Reviews > Shows
Crocodiles at Mercury Lounge
Photo by David McDaniel
New York, NY
They’re called Crocodiles, but they felt like fireballs, in that they didn’t so much play and stay a while at the Mercury Lounge as they did hurtle through a set of music with bracing speed and white-hot intensity, leaving a destructive path and disappearing, heading back from whence they came. It was all done in 40 minutes. Off, then on, then rocking, then gone. Wham, bam, you know the rest.
It was hard to get a real sample of their live prowess in such a tightly wound, briskly moving set; their jangly scorcher of a sophomore album, Sleep Forever, feels whole and expansive, and the gig certainly didn’t. But scorching, they were: an updated take on the Jesus and Mary Chain’s own refraction of coursing 60s pop, with clattering drums and groovy rhythms, but the edges that much further frayed, the psychedelic patina more liquidy, a layer of ear-annihilating drone, and the vibe mostly more petulant than feral.
Helping that was lead singer Brandon Welchez, whose hair puffed and whose eyes glowed nasty, and whose mood grew goading, especially when he urged attendees to “Go home and berate us anonymously on BrooklynVegan,” a swing at the infamously too-hip-by-half message boards on New York’s best indie music blog. He was a winning frontman anyway; charming and disarming in the way a middle finger leavened with an I-don’t-mean-it smile is.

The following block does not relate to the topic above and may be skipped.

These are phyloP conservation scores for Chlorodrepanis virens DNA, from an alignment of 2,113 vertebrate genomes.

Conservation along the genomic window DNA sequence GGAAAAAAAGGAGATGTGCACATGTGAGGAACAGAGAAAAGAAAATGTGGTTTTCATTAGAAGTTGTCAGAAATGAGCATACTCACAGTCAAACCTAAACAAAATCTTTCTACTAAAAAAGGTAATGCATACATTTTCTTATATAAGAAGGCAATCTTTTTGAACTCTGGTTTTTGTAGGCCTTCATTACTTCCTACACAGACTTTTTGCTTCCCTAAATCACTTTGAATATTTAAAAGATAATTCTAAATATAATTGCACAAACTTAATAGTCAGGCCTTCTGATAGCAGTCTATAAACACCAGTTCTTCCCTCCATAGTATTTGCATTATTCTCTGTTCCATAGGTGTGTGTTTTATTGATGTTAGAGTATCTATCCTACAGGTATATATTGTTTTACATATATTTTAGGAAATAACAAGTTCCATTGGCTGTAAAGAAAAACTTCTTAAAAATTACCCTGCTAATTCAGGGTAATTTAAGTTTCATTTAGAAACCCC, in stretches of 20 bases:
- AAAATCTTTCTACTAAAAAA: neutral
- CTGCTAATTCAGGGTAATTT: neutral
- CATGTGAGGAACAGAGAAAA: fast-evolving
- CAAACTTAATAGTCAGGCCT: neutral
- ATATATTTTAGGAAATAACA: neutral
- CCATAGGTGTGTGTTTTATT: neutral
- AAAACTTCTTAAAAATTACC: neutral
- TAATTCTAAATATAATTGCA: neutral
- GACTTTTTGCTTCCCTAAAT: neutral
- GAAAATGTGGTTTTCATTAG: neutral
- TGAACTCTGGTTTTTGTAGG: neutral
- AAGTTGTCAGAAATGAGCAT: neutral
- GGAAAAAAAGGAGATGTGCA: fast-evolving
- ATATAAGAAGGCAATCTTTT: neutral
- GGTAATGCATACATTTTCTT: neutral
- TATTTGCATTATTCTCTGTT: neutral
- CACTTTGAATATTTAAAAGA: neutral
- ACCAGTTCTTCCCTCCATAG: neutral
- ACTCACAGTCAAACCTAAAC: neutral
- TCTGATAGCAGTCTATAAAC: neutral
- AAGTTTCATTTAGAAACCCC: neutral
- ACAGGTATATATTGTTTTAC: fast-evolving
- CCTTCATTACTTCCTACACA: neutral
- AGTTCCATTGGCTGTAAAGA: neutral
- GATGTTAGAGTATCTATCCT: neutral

That was him, though, and Crocodiles are a “they.” They were practically a horde, with the duo of nominal Crocodiles Welchez and guitarist Charles Rowell abetted on tour by keyboardist Robin Eisenberg, bassist Marco Gonzalez and drummer Allana Kalaba. They had sort-of rocker garb, including Welchez’s tight-fitting motorcycle jacket. They tore through eight songs, mostly from “Sleep Forever,” including the dire-sounding fuzz storm of “Mirrors” and the slow burning “All My Hate and Hexes Are For You.” The grand finale was an anti-climax: a torridly paced reading of “I Want To Kill,” from the band’s shotgun-subtle first album, and then in what might have been an encore slot, Walchez returning to the stage to silence the drone device. It was over. Lights went up. Elvis’ “Can’t Help Falling in Love” played over imaginary end credits. A lot of people standing around wondering if that was it and admitting they dug it regardless.
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